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  • AlexO says:

    Too many! The inter­net seems unlim­it­ed. Time isn’t. ;-)

  • Victoria says:

    Auck­land Muse­um, NZ (60,000)

  • Allene King says:

    I need o see some paint­ings by Geor­gia O’Ke­effe for a project. How do I do a search? He one at the top of the page is not work­ing for me

  • Dorothy Shinn says:

    And yet, noth­ing can com­pare to the impact of the actu­al work of art seen in per­son. An image on a com­put­er screen tells us noth­ing about size, tex­ture, dimen­sion­al­i­ty, cur­rent con­di­tion or phys­i­cal pres­ence of the art work. The inter­net is mere­ly a tool, not a sub­sti­tute for per­son­al expe­ri­ence.

  • Ian Graves says:

    I am a young teenag­er no mon­ey but would like to know more about I love to draw and am real­ly good( my Dad and Aunt says so). My Dad went to art col­lege in Toron­to and my aunt is an artist, still tak­ing lessons from a won­der­ful marine artist of many years
    I need to get into an artist com­mu­ni­ty and find my niche and need some inspi­ra­tion .
    Ian graves


    i need this book from free down­load

  • ali says:

    Inter­na­tion­al dance con­fer­ence from the per­spec­tive of Abra­ham­ic and non-Abra­ham­ic reli­gions

    Hel­lo dear
    I am Ali Reza­ei from Qom, Iran. The sub­ject of my PhD the­sis was “Dance based on Shia Jafari jurispru­dence”. This the­sis was pre­sent­ed in the sem­i­nary of Qom. In this the­sis, which became a book, impor­tant top­ics are dis­cussed: the his­to­ry of dance in Islam. Tra­di­tions of pro­hi­bi­tion and per­mis­sion of danc­ing in Shia and Sun­ni. Pro­hi­bi­tion and per­mis­sion of danc­ing in Shia and Sun­ni jurispru­dence. Exam­in­ing new dances from the point of view of Shia jurispru­dence; Such as artis­tic dances, school dances, ther­a­peu­tic dances, sports dances and reli­gious dances such as Sama dance. This research, with its scope, still needs addi­tion­al research and dis­cus­sion with experts.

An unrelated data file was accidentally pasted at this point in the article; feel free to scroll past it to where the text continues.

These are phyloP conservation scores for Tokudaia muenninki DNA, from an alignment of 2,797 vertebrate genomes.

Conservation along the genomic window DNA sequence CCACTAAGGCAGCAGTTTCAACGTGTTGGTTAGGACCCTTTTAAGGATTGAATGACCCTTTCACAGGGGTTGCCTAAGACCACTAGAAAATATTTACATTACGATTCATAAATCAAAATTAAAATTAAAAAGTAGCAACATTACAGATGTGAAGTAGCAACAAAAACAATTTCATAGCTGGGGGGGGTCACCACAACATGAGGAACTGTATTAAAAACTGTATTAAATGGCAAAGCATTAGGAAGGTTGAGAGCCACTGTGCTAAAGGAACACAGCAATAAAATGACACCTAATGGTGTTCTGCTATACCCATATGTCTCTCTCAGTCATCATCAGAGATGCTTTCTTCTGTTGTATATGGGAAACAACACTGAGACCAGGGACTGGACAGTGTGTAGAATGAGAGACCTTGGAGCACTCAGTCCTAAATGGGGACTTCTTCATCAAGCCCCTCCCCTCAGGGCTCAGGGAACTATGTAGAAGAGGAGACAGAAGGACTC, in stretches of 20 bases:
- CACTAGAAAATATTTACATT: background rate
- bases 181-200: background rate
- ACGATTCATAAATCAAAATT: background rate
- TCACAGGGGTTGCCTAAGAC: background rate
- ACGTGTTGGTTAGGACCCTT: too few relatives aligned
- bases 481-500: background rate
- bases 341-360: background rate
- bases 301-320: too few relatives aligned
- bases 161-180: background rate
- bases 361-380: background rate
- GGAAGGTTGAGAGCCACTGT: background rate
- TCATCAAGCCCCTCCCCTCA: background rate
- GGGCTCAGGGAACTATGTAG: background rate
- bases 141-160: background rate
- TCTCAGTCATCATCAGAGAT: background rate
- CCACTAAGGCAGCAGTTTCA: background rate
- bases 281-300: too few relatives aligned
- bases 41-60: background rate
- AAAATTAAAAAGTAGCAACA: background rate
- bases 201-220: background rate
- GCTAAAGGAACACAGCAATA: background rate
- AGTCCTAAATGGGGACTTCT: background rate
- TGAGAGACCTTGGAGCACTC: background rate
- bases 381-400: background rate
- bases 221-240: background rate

Some top­ics that need more research and dis­cus­sion with uni­ver­si­ty and dance experts are: indi­vid­ual free­dom and reli­gious restric­tions with a dance approach, the his­to­ry of deal­ing with the phe­nom­e­non of dance in Abra­ham­ic reli­gions (Islam, Judaism, Chris­tian­i­ty), the nature. Dance and its func­tions in non-Abra­ham­ic reli­gions (Hin­duism, Bud­dhism, Shin­to, Tao, Con­fu­cian­ism, etc.), fem­i­nin­i­ty of dance: from the per­spec­tive of his­to­ry and cul­ture, the nature of sports dances and its types, the nature of ther­a­peu­tic dance and its func­tion, the role of dance in the sys­tem Ele­men­tary edu­ca­tion with the approach of sports dances, the cul­tur­al or polit­i­cal nature of dance and the taboo nature of dance in reli­gious soci­eties, inves­ti­gat­ing the ten­den­cy to dance in non-Abra­ham­ic reli­gions.
    I hope that with your coop­er­a­tion I can com­plete this research and pub­lish it inter­na­tion­al­ly. This research is not sup­port­ed sci­en­tif­i­cal­ly and finan­cial­ly in Iran due to the hatred of dance. I look for­ward to your help and I hope that with your coop­er­a­tion, we will estab­lish a sci­en­tif­ic-reli­gious coop­er­a­tion.

    1. The pub­li­ca­tion and trans­la­tion of books on the top­ic of dance is allowed under copy­right.
    2. This book and the plan of the inter­na­tion­al con­fer­ence “Dance from the per­spec­tive of Abra­ham­ic and non-Abra­ham­ic reli­gions” have been sent to uni­ver­si­ties, dance com­pa­nies and the UNESCO orga­ni­za­tion, and you are not alone in sup­port­ing this plan and con­fer­ence.
    3. The book report and the result of this research will be pre­sent­ed at the inter­na­tion­al dance con­fer­ence, and if need­ed, it will be taught in a short course at your uni­ver­si­ty or insti­tute.